Accused by Rep. House Speaker Kevin McCarthy chipped in Monday to cut a deal that would complicate negotiators’ efforts to pass a bill to raise the U.S. debt ceiling this week.
But McCarthy’s allies quickly denied the Texas Republican, raising tensions ahead of a key meeting of the House Rules Committee on Tuesday — and putting new pressure on a conservative holdout, Rep. Thomas Massie of Kentucky, who has not yet secured a position in the plan.
Roy testified that McCarthy cut a deal in January that all nine Republicans on the powerful panel must agree to advance any legislation, otherwise the bills would not be considered by the full House. for majority approval. That led to the debt ceiling bill being doomed since Roy — who sits on the panel — and another conservative committee member tried to block the bill’s progress.
“A reminder that during the Speaker’s negotiations to build the coalition, it was clear that nothing would pass in the Rules Committee without at least 7 GOP votes – AND that the Committee would not allow reporting on the rules without unanimous Republican votes,” Roy tweeted.
Senior GOP sources acknowledged that there was an agreement for seven Republican committee members to agree to continue to advance a bill on the floor, but they strongly disputed that there was an agreement for all of them. nine to sign for the development of the law.
“I’ve never heard that before. When those conversations happened, the rest of the conference didn’t know about them,” said Rep. Dusty Johnson of South Dakota. “And honestly, I doubt them.”
The dispute is significant because Roy sits on the committee — which is split between nine Republicans and four Democrats — as well as GOP Rep. Ralph Norman of South Carolina. Both men have emerged as leading foes of the bipartisan debt limit bill to avoid a June 5 default, arguing it will do little to curb government spending.
The third conservative sitting on the panel — Massie — was tight-lipped about how he plans to handle the committee’s rule vote. McCarthy agreed to name all three men to the panel as part of promises he made during his hard-fought victory for speaker — all to give more power to conservatives on committees, including the Rules, which are usually stacked with the speaker’s closest allies.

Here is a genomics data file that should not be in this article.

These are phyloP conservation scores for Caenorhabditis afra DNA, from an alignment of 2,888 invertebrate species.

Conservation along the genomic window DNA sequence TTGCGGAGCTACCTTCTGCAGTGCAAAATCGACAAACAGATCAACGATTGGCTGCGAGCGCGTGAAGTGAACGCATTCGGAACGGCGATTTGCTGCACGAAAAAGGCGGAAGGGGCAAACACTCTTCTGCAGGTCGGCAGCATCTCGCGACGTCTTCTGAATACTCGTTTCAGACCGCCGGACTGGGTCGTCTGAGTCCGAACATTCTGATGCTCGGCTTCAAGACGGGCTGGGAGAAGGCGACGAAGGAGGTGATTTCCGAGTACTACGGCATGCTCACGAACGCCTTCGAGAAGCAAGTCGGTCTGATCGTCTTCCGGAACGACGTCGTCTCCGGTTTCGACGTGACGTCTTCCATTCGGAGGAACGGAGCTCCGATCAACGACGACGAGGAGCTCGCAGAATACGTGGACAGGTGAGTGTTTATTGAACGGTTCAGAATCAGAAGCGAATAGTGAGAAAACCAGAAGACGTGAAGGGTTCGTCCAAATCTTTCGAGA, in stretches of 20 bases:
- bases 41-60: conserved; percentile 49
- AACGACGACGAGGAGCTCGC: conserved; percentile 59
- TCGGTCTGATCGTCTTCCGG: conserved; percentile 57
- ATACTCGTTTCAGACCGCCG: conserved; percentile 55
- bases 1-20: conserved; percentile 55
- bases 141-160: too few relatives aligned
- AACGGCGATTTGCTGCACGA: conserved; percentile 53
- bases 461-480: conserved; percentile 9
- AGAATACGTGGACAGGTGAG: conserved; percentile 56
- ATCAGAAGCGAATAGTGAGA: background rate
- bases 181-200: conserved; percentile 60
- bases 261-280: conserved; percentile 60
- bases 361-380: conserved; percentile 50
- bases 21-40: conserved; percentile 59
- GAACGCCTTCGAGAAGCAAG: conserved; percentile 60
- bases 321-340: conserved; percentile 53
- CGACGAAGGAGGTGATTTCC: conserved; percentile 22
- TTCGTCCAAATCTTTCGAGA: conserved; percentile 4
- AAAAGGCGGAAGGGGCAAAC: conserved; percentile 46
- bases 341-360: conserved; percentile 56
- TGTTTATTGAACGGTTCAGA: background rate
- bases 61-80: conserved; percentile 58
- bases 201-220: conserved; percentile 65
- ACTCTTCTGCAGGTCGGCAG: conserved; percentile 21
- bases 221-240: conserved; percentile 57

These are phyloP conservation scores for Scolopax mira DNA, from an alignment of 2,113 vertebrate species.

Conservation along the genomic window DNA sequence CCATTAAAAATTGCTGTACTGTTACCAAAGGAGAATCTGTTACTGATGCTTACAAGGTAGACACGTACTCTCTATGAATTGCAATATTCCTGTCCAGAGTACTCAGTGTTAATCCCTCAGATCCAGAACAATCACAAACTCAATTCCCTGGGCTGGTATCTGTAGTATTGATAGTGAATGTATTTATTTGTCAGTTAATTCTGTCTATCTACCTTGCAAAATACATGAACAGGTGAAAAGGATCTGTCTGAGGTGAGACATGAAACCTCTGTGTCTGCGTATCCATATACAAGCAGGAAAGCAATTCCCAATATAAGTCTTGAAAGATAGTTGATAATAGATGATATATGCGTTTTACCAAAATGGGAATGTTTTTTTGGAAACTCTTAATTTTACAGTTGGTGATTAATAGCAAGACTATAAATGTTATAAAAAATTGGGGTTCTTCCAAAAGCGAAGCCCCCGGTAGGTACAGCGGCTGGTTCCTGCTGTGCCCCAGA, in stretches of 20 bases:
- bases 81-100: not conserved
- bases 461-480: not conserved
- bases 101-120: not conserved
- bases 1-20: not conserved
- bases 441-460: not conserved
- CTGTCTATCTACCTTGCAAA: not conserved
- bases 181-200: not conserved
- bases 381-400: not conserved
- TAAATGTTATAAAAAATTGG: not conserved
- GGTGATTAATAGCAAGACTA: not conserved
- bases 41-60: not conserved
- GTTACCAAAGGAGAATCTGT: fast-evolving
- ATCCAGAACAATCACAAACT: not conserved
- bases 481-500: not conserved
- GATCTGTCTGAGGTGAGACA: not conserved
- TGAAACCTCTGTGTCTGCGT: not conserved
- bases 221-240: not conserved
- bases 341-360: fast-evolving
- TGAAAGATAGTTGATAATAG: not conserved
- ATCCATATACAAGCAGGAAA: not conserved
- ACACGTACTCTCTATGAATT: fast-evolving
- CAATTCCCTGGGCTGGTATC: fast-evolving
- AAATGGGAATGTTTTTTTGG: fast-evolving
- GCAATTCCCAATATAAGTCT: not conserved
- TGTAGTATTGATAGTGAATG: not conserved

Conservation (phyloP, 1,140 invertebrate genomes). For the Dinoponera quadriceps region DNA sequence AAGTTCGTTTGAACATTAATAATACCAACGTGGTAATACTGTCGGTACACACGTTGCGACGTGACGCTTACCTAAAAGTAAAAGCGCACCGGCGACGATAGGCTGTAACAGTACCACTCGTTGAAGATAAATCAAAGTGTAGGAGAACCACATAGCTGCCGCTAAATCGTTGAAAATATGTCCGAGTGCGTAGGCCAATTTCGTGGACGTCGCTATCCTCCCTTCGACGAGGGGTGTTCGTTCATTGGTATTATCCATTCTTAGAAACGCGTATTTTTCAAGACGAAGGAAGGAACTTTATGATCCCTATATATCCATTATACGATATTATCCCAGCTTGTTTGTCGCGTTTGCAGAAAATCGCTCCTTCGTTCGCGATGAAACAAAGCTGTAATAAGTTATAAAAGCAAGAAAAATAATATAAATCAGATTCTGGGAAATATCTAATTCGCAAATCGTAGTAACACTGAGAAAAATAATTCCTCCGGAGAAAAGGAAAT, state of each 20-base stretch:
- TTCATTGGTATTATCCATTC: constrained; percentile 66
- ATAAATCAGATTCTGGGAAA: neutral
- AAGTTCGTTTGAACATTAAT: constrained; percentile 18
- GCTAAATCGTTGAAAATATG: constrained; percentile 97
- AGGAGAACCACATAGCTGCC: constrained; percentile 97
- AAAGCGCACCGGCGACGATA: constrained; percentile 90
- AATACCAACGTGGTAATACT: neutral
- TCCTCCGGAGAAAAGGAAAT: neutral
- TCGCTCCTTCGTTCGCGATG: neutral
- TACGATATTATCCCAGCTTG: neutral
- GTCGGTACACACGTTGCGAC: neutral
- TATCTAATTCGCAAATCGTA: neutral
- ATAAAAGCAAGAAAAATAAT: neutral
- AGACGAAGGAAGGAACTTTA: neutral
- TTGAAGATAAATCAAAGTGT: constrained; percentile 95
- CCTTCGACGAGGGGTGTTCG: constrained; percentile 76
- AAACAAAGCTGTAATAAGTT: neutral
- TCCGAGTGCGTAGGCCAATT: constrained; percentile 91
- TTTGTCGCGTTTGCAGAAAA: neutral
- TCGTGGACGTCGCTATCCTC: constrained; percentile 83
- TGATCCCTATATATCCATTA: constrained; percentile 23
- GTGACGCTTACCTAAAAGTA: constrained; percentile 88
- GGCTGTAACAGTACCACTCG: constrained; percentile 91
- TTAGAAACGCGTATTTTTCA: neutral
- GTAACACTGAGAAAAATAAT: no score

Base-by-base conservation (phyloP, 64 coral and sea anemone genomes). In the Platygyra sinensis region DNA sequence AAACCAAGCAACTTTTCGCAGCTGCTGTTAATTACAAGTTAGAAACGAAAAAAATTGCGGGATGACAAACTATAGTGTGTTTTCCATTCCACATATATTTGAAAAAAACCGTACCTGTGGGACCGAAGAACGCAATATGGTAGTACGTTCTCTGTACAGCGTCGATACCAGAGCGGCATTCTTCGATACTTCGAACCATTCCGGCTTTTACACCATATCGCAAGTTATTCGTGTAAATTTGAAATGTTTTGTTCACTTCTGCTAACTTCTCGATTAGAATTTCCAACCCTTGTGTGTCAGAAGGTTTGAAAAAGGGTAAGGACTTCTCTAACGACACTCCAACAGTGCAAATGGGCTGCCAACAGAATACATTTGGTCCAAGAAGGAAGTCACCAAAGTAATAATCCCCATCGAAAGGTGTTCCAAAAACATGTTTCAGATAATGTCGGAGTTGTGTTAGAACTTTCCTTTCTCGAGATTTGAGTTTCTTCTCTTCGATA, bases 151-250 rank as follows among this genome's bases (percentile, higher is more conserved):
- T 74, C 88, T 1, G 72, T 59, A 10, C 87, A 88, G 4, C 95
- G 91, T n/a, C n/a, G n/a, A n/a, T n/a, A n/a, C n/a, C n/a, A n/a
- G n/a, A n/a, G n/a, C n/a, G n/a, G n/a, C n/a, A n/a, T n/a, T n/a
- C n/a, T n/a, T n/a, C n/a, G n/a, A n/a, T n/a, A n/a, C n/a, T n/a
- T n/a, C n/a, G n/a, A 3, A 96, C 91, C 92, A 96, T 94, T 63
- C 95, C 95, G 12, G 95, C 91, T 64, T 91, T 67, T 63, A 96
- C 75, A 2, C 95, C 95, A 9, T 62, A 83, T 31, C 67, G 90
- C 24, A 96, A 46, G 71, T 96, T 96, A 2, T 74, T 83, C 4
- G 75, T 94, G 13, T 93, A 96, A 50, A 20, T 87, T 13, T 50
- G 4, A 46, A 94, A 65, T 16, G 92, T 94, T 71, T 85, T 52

If Massie joins Roy and Norman and votes against the rule at Tuesday’s meeting, he could effectively stall the measure in committee.
But in January, Massie told CNN he was reluctant to vote against rules to stop the bills in their tracks.
“I hesitate to try to use the rules committee to achieve a legislative result, especially if it does not represent a large majority of our caucus,” Massie said at the time. “So I’m not trying to use my position there to like, hold someone hostage – or hold the law hostage.”
Democrats on the committee could also vote for the rule, sources told CNN, and that would ensure it has the votes to advance to the floor. But if Massie opposes the rule, only six Republicans will favor it, complicating McCarthy’s efforts to bring the plan to the floor because he previously agreed to take up only bills supported by seven committee Republicans.
Massie’s office declined to comment on how he voted Tuesday, and neither Roy nor the speaker’s office responded to requests for comment on the Texan’s statement.
But Republicans close to McCarthy rejected the idea that the bills could only move forward with unanimous GOP support in the committee.
“I’m a commanding person,” Johnson said. “And as far as I’m concerned, there’s no rule that someone has to come out of the Rules Committee unanimously. Now Chip’s a rules guy, too. So I think he’ll understand that, that this is a majoritarian institution, and ultimately , we will serve the American people in the best way most of us know how – that is to pass this bill.
Some of McCarthy’s allies agreed.
“I don’t know what Speaker McCarthy agreed to, but that’s not something any of us know,” said Rep. Stephanie Bice of Oklahoma. “I think that comment is that it should have been unanimous out of the Rules Committee to go to the floor was the tweet that I read. And I think that’s inaccurate, at best, but I don’t know because I’m not in the room .I don’t know how you can have something like that work.